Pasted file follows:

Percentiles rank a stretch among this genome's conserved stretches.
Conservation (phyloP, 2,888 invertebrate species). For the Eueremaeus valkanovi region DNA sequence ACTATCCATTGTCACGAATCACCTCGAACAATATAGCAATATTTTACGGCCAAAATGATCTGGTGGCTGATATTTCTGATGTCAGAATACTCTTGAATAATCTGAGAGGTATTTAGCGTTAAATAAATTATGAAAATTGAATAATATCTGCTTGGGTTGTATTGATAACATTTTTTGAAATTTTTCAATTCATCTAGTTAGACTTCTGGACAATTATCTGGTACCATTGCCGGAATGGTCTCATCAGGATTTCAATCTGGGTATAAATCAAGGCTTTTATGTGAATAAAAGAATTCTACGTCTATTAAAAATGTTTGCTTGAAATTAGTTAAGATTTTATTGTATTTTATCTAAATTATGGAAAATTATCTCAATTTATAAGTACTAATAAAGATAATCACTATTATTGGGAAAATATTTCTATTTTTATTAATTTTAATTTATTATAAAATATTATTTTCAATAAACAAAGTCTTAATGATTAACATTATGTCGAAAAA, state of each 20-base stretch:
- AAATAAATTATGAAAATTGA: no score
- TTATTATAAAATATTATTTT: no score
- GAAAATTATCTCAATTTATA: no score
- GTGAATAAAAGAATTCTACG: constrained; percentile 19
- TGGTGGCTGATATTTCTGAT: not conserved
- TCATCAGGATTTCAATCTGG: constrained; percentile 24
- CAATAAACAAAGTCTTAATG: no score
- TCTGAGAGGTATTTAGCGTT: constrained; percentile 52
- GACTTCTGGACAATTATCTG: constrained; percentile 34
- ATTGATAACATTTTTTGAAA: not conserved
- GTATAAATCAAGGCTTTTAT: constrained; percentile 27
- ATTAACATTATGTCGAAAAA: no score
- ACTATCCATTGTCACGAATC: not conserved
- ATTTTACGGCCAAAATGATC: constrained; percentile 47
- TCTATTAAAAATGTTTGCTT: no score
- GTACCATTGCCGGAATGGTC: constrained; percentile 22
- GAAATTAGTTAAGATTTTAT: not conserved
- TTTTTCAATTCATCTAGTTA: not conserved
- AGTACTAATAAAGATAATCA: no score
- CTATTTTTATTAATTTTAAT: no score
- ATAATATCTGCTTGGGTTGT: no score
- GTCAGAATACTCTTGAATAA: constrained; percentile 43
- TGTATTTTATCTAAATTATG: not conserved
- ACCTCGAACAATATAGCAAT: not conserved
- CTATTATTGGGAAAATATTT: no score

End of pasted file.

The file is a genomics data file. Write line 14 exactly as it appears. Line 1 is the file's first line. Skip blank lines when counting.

- ATTAACATTATGTCGAAAAA: no score